The first step in resolving these challenges facing the Convention is forthrightly naming them. Our goal in highlighting these issues is to pursue lasting change that brings the SBC back to a sound theological footing, its Baptist heritage, and to help inspire the next generation of Southern Baptists “to contend for the faith that was once for all delivered to the saints” (Jude 3).

The four main challenges we outline below are not meant to be exhaustive but rather to highlight our current key areas of focus. As our work continues in the coming years, these key issues and challenges will certainly change over time. We pray that many, if not all, will be resolved. Even if they are, we do not doubt that new ones will arrive. Therefore, these will be updated as appropriate.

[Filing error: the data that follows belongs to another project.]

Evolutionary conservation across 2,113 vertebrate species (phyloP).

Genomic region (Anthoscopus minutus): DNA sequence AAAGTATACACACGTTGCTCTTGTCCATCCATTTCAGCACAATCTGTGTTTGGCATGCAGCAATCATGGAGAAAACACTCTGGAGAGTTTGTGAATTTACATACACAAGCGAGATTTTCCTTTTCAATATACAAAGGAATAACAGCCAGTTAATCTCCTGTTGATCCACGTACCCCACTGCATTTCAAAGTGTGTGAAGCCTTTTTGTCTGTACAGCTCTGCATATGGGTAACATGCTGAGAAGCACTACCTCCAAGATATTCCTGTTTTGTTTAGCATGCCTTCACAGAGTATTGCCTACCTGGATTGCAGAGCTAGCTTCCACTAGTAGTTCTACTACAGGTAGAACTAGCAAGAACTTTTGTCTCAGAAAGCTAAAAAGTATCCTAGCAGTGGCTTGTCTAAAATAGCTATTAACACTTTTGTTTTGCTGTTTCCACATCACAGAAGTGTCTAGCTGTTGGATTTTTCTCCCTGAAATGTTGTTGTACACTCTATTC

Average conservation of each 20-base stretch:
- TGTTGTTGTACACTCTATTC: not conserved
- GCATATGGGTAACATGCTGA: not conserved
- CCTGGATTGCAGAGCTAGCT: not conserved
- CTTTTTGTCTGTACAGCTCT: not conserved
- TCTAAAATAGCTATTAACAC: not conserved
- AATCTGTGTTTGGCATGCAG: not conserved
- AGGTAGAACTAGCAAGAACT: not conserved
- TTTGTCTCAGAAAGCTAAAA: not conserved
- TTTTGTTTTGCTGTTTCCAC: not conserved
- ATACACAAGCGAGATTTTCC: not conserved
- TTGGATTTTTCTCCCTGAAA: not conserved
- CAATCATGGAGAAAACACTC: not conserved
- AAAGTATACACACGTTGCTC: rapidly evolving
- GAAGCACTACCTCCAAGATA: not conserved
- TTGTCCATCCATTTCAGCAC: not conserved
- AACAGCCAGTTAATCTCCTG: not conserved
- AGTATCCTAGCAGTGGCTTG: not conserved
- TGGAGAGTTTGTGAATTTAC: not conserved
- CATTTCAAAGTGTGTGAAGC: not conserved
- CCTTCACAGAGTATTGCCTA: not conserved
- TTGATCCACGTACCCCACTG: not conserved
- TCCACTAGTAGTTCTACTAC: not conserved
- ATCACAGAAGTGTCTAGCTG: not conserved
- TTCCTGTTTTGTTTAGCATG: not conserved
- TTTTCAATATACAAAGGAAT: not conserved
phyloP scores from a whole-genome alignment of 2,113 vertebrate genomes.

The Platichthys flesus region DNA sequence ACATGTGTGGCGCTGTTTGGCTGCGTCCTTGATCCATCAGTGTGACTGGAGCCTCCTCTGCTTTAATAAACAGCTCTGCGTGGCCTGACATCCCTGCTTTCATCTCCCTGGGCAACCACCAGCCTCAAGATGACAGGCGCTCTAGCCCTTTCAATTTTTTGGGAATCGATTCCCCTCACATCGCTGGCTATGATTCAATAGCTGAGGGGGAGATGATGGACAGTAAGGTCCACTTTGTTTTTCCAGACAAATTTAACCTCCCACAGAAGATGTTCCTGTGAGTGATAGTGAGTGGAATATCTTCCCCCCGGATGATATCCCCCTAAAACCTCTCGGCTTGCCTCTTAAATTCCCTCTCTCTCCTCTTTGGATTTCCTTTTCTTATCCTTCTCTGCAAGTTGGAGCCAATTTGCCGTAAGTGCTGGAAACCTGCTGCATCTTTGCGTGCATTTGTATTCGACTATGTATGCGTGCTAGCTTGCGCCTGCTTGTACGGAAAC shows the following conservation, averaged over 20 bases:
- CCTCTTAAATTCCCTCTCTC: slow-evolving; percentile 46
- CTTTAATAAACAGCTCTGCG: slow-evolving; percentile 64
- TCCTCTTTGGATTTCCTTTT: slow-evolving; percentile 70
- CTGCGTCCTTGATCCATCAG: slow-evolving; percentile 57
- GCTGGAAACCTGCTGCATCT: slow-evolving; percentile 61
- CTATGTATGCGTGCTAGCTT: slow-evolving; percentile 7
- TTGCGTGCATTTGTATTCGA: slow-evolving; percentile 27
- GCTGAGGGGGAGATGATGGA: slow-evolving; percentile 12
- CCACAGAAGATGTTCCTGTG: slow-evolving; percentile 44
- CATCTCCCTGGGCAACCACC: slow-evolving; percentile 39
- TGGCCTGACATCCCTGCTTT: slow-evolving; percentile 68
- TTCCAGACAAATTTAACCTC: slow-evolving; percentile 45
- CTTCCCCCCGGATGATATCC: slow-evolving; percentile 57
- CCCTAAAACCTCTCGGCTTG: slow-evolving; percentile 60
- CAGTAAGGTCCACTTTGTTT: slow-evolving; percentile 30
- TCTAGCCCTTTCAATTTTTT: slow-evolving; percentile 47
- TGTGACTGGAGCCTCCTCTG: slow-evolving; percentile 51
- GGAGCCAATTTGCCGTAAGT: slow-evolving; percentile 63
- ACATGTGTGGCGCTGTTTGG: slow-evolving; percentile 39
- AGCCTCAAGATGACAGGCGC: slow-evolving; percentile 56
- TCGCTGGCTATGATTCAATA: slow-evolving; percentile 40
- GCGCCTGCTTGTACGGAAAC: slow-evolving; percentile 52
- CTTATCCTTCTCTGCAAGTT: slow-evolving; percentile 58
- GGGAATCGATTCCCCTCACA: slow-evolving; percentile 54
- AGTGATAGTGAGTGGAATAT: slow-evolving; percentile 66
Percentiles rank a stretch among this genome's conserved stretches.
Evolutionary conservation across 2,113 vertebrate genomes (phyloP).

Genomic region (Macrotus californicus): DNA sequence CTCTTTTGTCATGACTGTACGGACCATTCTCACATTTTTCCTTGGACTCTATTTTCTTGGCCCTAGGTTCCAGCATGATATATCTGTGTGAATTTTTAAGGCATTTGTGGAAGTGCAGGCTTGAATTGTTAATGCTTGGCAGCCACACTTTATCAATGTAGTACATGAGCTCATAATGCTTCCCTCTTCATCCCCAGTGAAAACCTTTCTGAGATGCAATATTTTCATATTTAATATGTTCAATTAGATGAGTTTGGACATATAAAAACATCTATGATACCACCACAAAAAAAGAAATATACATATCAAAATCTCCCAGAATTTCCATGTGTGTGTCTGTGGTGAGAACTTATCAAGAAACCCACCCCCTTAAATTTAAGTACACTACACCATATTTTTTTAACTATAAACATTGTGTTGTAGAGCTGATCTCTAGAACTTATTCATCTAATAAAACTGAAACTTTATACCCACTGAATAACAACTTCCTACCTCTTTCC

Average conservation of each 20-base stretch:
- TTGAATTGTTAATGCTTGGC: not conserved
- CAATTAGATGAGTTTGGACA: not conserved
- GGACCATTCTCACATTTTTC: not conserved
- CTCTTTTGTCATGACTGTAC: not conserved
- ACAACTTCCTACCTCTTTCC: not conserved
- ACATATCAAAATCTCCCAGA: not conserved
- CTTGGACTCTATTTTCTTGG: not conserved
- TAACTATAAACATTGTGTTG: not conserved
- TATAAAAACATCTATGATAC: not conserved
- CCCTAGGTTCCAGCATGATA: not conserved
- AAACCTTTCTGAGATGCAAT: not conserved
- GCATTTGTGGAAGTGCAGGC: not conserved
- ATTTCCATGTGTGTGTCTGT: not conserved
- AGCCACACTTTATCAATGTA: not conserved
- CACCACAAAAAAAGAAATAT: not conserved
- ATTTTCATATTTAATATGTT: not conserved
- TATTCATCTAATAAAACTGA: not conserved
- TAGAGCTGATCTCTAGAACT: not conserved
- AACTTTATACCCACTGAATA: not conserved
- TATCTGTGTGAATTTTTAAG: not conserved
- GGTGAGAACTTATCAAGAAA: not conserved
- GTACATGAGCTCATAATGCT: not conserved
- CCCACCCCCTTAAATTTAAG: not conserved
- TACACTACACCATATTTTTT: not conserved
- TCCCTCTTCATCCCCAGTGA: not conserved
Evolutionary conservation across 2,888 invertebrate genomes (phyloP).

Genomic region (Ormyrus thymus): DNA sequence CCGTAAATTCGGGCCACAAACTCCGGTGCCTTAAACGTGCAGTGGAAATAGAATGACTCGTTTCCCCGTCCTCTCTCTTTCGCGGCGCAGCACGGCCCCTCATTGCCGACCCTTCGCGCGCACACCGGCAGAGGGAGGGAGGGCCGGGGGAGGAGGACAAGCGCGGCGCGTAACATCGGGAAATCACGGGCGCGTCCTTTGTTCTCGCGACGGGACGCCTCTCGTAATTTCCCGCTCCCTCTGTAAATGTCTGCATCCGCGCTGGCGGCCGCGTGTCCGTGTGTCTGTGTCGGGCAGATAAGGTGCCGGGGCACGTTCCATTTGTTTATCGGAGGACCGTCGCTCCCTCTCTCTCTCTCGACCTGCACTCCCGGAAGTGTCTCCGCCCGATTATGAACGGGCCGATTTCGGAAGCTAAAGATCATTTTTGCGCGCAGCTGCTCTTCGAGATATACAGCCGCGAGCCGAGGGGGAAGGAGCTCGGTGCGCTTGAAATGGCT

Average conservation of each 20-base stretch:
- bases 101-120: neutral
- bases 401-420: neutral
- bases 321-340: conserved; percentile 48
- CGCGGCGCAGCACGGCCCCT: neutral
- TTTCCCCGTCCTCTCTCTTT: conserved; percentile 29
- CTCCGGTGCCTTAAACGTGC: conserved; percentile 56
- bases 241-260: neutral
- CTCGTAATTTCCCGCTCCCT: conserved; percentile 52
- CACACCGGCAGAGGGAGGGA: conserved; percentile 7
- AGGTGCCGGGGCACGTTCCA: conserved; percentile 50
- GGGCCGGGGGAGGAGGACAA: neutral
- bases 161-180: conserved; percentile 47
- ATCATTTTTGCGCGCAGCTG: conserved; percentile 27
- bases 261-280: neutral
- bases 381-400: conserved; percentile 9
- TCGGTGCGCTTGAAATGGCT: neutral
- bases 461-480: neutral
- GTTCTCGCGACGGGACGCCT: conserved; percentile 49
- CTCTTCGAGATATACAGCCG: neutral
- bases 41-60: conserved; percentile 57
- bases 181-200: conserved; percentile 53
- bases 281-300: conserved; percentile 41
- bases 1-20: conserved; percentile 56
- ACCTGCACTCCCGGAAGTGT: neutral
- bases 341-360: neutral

Reaffirming the SBC’s Commitment to Biblically-Qualified Pastors

God’s Word could not be more precise: A pastor (or elder/overseer) is one of the two God-ordained offices within the local church (the other being the office of deacon) and is reserved for men, and only men, who meet the biblical qualifications in 1 Timothy 3:1-7 and Titus 1:6-9. This stipulation is grounded in the creational order (1 Corinthians 11:11-14), a crucial and often overlooked part of God’s revealed truth and an indispensable part of the foundation for our faith and practice. The Baptist Faith & Message 2000 affirms this biblical teaching: “While both men and women are gifted for service in the church, the office of pastor/elder/overseer is limited to men as qualified by Scripture” (Article VI. The Church).